A recent (6-17-13) piece by David Brooks in the NYTimes captures some of the reductive thinking among leading scientists as well as the reservations many observers have about the prominence of neuroscience.
Here's the rub: laypeople like me (and Brooks) find something disturbing in what we pick up in our reading: the belief of many scientists that understanding the brain is the key to all wisdom about who we are as people. Exciting and important as neuroscience is, it, too, has its limits.
Extremism pops up in every field. In the world of neuroscience, apparently, it is commonplace to conclude that human beings are nothing but neurons and that, once we understand the brain fully, we will see that all behaviors like addictions are merely brain diseases. We will, as Brooks says, deny that human beings have free will: our actions are caused by material processes, and so neurobiology will replace psychology and philosophy. (He is reacting to a recent book by Satel and Lilienfeld, Brainwashed: The Seductive Appeal of Mindless Neuroscience, a title that suggests its own agenda.)
The key point, as Brooks wisely responds, is that the brain is not the mind. Can we understand our desires, hopes, dreams and feelings by studying brain activity? I don't think so. The mind, according to my dictionary, is hard to define: it is a combination of "cognitive faculties," i.e., consciousness, perception, reason, memory, and judgment; it is what allows us to have self-awareness. Its depths are immeasurable, as anyone who has explored poetry, art or music knows. The brain is the physical driving force of something that involves the non-material, and the connection between mind and body may never be fully understood.
This indeterminacy makes many nervous, but it need not if you have a broad, spiritual perspective that is open, as Einstein ways, to mystery.
Brooks objects, rightly, to those scientists who reduce the complexity of human existence to measurable, quantifiable elements. No wonder there have been books by Richard Dawkins and others attacking the idea of God as idiotic since, as the Victorians thought they had discovered, science has all the answers. Freedom is an illusion; everything has a material explanation.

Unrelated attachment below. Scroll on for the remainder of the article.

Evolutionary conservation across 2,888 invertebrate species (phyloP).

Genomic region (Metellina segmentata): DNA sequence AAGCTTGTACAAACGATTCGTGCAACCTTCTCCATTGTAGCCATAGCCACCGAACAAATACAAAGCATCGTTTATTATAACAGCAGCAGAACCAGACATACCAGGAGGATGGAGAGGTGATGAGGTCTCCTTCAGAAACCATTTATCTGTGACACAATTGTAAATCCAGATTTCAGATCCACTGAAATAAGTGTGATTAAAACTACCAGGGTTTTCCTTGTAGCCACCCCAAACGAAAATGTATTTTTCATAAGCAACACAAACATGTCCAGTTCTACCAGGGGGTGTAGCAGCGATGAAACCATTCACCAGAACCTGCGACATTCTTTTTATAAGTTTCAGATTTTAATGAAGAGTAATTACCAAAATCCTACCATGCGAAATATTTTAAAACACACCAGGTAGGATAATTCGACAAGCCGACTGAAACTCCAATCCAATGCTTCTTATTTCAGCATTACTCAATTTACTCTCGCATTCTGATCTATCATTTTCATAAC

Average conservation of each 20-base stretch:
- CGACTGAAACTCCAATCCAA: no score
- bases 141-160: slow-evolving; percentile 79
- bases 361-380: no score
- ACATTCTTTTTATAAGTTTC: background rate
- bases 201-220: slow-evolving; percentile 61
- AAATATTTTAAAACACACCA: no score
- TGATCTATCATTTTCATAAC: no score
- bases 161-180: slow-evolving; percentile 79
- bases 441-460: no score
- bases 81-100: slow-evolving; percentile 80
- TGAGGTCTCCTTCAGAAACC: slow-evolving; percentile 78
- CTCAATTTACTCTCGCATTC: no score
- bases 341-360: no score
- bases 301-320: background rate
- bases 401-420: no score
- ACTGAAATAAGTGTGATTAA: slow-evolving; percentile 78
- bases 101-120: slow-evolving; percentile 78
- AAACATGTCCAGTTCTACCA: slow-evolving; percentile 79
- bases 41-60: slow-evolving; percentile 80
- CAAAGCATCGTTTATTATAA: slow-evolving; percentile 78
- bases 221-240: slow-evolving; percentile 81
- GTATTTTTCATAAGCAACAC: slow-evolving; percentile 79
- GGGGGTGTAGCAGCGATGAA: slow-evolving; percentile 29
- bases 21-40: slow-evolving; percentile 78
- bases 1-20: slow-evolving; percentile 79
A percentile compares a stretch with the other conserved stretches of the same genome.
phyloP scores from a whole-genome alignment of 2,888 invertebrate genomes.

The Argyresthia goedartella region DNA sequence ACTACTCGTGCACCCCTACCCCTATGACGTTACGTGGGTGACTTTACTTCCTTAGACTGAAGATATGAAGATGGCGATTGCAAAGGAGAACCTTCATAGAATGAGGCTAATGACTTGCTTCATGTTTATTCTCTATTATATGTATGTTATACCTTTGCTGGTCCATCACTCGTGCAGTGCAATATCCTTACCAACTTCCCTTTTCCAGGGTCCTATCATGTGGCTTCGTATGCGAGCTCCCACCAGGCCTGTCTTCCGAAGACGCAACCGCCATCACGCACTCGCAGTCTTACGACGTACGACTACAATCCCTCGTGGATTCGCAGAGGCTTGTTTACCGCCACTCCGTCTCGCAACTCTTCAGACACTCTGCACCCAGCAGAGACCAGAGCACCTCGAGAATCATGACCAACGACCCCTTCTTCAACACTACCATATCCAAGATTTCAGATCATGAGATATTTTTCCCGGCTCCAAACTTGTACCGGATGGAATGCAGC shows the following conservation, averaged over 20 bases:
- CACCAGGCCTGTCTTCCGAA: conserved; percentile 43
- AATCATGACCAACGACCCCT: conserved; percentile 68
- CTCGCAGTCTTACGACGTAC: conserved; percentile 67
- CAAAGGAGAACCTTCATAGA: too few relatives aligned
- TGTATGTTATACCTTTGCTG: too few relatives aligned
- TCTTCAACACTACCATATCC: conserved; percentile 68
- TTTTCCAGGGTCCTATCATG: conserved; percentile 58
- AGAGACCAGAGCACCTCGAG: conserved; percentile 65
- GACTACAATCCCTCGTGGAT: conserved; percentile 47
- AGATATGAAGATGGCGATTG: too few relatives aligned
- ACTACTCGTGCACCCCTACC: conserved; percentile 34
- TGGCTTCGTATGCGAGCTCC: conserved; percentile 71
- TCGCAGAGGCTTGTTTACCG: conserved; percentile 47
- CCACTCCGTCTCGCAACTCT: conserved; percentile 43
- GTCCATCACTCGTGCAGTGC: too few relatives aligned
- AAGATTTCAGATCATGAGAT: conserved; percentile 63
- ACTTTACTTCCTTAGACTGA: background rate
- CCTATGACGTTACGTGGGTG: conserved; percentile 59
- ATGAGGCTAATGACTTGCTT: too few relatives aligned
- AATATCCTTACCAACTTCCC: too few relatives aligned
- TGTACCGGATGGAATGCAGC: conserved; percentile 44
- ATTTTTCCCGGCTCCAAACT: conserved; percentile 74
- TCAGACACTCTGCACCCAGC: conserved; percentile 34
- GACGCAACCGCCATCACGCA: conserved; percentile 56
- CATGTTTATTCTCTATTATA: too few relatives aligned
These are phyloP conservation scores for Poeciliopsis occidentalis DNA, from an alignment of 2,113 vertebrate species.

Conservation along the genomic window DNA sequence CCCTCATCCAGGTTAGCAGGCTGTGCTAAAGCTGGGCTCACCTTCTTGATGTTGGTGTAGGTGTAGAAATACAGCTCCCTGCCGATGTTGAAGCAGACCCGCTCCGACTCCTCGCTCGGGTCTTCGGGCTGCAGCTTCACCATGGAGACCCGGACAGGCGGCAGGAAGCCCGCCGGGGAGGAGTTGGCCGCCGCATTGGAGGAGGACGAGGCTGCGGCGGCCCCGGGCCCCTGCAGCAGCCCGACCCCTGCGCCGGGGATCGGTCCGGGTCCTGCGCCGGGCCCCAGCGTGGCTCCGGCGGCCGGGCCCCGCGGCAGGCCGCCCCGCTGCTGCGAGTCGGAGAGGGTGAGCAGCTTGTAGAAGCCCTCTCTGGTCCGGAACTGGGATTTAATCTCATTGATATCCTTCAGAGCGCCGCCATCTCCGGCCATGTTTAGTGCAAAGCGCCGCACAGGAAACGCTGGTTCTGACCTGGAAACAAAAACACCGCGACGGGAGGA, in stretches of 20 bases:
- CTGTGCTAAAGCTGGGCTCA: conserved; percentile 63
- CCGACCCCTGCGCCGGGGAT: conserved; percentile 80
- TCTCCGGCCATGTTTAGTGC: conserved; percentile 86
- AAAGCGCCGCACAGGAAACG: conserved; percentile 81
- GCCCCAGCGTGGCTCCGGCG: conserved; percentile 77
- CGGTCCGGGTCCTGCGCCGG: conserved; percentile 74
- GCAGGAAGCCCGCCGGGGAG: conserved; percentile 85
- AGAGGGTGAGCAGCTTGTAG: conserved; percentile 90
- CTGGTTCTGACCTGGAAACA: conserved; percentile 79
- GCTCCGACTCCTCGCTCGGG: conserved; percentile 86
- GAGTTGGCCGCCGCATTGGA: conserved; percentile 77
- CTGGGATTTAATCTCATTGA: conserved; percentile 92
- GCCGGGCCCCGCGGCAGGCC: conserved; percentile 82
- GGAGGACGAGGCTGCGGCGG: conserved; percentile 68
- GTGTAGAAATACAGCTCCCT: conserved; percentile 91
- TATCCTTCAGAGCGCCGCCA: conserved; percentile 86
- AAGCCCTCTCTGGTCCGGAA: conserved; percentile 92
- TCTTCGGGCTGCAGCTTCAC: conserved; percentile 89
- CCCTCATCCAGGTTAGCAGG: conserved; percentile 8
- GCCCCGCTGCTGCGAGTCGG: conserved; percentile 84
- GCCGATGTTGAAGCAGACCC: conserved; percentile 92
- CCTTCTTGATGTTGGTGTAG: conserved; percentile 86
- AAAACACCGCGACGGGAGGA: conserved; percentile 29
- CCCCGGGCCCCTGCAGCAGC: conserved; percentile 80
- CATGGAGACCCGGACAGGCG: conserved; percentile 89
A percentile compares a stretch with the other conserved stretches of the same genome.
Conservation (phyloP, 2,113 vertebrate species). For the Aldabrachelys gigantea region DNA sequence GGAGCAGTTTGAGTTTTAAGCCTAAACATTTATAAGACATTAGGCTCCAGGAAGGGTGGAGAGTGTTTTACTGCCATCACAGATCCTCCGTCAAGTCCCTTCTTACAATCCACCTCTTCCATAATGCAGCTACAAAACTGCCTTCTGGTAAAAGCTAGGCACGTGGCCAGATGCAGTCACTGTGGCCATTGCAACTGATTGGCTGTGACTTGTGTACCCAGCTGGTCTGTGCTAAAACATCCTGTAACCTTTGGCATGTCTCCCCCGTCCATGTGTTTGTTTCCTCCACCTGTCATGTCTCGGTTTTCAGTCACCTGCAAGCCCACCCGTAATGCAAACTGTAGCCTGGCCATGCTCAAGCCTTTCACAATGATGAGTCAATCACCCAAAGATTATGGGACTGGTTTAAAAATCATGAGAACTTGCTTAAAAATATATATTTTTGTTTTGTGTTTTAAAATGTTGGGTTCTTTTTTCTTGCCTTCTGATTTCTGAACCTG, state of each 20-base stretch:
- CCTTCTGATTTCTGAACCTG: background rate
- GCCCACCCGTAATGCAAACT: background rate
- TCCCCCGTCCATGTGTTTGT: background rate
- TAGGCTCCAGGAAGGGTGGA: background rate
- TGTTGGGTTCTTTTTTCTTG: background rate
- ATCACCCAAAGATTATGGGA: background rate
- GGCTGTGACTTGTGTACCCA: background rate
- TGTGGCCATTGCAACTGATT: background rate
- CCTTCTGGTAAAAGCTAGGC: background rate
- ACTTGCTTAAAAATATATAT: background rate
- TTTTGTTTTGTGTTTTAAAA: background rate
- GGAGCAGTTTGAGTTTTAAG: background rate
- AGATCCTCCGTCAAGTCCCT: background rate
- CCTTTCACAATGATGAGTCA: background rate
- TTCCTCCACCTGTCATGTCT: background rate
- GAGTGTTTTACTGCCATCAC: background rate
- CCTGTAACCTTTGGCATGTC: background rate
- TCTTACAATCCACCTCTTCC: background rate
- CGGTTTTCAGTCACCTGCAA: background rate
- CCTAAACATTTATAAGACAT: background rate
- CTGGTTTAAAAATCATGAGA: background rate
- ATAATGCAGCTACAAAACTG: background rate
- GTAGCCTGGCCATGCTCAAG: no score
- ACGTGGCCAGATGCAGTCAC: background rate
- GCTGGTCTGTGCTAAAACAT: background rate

This is an old battle that was fought throughout the 20th century; yet many battles, like civil wars, never really end.
I recall a statement by the behaviorist B. F. Skinner more than thirty years ago: "The goal of science is the destruction of mystery." How sad, I thought, to want to destroy the mystery and wonder of nature and the cosmos. The point that Teilhard de Chardin and others since his time have tried to do is reconcile the mystical and the scientific while holding on to the essential mystery in creation.
This brings me back to God. Mark O'Connell in Slate (6-7-13) goes after Richard Dawkins (The God Delusion) and the approach of other New Atheists in having the narrowest understanding of religious experience, as if they never read William James, much less Thomas Aquinas; they have such a mindset because they follow an ideology that says that science is the only legitimate approach to the truth.
O'Connell discusses the work of Curtis White, not a theist, but a thinker opposed to "scientism." He believes that the demotion of the humanities (now less and less popular in many universities) is a demotion of humanity. Students can bypass philosophy, poetry, fiction, art--all those "soft" fields that can't produce quantifiable data.
White is correct is being concerned by the approach of neuroscience, which sees personhood and consciousness as things that can be mapped, explained in terms of "wiring." The mind is not a computer. It will always be, in the words of Hopkins, "no-man-fathomed." This is not to say that we have no more to learn from neuroscience or any other science, only that extremism in intellectual circles is as dangerous as fundamentalism in religion.
And to those who say, simplistically, that religion has been the cause of more harm in history than good, White counters by reminding readers not to ignore the role that rationality has played in human suffering.
It does not seem that the New Atheists have anything new to say except that religion and spirituality are for dummies since science has all the answers. It sad to see in the academic world that this kind of fundamentalism in science, or scientism, has taken the place of philosophy, theology, and the humanities.
(I have noted with pleasure in recent weeks, in reading the biographies of several prominent younger judges and government officials, how many of them majored in English, which remains at the core of a liberal education.)
Let us hope that some of our liberal arts colleges live up to their mission and feed the souls of their students as well as their minds, reminding them of the limits of scientific facts and the role of wonder at the mystery of life.